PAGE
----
Herodotus (c. 430 B.C), a Greek historian, documented an interesting group decision-making process used by the Persians.
“It is also their general practice to deliberate upon affairs of weight when they are drunk; and then on the morrow, when they are sober, the decision to which they came the night before is put before them by the master of the house in which it was made; and if it is then approved of, they act on it; if not, they set it aside.
Sometimes, however, they are sober at their first deliberation, but in this case they always reconsider the matter under the influence of wine.”
While at first glance we may smile at the process, think about this:
- While sober, a powerful participant might squash ideas or opposition from the others, creativity might be limited and inhibited by individuals that fear criticism or do not wish to offend those with power, and “logical-historical solutions” may be offered.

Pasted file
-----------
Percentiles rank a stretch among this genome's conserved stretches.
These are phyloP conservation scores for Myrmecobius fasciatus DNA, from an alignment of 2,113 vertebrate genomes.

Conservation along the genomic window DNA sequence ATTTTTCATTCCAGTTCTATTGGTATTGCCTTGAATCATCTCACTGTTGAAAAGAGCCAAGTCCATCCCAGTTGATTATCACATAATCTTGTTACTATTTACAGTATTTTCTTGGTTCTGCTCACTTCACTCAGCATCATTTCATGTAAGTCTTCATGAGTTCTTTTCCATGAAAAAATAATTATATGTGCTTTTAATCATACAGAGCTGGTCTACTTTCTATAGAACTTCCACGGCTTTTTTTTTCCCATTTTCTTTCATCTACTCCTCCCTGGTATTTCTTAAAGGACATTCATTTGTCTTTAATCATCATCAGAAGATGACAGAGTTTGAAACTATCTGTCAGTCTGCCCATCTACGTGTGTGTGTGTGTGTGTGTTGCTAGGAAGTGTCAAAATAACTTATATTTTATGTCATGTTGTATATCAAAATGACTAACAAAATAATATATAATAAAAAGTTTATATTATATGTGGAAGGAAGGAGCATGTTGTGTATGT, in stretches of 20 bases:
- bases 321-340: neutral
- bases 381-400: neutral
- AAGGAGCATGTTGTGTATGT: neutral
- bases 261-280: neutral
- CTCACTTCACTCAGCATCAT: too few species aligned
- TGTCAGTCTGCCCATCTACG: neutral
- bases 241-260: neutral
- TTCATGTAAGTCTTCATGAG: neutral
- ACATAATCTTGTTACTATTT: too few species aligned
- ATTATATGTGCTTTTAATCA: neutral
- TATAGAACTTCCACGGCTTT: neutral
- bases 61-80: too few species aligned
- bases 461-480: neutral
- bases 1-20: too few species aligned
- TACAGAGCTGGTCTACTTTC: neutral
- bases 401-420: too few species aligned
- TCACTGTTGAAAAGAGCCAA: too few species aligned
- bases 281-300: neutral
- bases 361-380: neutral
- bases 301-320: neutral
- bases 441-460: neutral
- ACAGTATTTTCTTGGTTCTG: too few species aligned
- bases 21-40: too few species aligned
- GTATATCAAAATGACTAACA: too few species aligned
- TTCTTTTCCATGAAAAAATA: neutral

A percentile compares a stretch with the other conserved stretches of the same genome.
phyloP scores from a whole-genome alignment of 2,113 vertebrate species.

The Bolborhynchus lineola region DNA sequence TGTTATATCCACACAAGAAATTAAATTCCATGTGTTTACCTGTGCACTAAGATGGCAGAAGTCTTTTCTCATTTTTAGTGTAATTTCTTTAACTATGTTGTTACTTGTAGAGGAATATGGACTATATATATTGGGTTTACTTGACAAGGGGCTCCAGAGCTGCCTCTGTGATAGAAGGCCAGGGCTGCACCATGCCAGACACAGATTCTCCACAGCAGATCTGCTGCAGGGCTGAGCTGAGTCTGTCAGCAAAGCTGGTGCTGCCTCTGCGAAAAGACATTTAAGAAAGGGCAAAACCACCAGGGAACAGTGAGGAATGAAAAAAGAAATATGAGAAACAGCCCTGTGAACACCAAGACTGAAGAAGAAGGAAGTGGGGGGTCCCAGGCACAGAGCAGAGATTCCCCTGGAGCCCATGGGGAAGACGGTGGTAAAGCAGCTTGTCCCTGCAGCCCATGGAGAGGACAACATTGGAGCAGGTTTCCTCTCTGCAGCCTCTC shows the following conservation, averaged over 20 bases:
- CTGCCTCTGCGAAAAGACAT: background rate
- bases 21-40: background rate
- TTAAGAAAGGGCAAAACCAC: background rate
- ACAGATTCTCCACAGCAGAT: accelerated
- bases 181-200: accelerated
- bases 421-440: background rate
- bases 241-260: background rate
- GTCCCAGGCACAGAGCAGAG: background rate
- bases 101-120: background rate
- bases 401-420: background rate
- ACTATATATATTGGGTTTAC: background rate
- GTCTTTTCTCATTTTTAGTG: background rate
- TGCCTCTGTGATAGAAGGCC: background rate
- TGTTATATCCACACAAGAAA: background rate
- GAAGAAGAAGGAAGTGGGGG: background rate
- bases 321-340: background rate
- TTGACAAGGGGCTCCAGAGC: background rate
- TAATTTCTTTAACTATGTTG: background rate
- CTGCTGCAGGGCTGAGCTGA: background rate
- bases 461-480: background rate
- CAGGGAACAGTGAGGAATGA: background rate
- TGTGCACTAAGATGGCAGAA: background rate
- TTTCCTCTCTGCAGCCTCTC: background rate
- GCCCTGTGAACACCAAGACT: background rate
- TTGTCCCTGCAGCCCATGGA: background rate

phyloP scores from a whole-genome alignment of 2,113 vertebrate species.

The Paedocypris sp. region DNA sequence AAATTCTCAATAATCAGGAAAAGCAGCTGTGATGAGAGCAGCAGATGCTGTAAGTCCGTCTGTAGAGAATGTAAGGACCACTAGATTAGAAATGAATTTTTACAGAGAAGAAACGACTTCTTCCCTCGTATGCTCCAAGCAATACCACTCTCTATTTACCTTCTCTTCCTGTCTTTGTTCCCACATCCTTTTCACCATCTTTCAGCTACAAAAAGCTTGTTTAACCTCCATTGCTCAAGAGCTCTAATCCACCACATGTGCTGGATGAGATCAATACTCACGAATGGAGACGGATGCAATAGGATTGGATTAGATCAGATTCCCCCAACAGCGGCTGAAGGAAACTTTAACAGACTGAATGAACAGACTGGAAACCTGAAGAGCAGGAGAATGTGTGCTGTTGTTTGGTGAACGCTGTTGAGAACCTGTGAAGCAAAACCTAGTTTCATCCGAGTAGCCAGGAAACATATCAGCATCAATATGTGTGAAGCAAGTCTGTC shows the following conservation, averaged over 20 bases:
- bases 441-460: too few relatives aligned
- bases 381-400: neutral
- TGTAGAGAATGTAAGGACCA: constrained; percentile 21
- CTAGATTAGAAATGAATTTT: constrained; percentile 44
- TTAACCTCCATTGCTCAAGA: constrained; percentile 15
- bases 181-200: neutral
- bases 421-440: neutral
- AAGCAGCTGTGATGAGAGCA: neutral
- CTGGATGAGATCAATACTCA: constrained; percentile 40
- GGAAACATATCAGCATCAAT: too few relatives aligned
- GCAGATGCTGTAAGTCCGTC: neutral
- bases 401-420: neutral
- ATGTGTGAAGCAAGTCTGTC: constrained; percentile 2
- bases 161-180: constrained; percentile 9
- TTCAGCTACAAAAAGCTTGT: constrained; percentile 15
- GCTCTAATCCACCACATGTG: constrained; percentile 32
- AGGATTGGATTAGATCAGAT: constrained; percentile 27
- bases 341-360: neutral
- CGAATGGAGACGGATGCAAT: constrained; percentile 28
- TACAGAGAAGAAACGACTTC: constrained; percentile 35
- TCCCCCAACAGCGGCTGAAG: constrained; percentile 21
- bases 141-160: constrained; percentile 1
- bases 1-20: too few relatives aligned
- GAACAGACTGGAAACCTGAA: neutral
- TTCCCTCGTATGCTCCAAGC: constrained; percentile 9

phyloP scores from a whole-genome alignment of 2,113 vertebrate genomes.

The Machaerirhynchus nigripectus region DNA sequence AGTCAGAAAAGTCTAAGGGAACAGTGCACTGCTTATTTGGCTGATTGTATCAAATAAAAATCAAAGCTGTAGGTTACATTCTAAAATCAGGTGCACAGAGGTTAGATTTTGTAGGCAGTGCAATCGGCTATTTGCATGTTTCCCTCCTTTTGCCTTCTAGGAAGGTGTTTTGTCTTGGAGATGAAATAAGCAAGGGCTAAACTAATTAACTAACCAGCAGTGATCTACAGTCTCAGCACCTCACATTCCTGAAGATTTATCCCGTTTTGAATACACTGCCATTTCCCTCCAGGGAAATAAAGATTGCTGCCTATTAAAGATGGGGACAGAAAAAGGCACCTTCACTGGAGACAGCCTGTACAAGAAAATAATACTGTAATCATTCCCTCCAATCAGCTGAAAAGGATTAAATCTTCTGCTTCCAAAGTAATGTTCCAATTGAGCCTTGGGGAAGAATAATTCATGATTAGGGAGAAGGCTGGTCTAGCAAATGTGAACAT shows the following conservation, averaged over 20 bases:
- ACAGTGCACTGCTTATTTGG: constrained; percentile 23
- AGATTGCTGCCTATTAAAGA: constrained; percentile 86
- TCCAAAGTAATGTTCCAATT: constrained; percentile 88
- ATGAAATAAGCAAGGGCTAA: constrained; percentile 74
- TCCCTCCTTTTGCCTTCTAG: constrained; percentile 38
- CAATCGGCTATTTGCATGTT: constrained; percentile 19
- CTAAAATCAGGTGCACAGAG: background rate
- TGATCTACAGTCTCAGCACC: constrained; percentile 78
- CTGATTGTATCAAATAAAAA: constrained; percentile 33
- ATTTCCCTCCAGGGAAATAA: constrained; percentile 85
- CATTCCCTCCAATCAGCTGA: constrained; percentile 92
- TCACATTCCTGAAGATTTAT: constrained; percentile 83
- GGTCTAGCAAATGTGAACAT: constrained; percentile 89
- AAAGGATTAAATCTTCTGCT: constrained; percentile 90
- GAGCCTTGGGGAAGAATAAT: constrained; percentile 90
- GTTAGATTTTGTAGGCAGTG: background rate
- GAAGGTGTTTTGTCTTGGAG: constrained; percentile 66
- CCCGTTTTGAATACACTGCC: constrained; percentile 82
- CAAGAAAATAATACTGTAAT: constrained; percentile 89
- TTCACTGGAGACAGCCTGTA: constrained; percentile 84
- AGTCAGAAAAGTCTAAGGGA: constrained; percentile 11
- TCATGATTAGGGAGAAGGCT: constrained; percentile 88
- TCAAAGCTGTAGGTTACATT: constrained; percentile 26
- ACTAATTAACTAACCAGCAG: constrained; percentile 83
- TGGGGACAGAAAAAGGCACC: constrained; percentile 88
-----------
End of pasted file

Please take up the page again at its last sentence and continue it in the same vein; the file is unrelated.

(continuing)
- While drunk, the inhibitions of the participants are reduced, people feel more open to offering “creative” solutions, and are more likely to criticize or expand upon a new idea.
- Using the two different environments (work-relaxed) to discuss problems also provides for shared experiences and “group-bonding”.
Next time you are seeking a group decision or solution, why not try to do it in two different environments? (I am not suggesting that you get everyone drunk!)
Where can your group relax and “let down their guard” vs. the more formal corporate environment?
Are the solutions and interactions of the group the same in each different environment?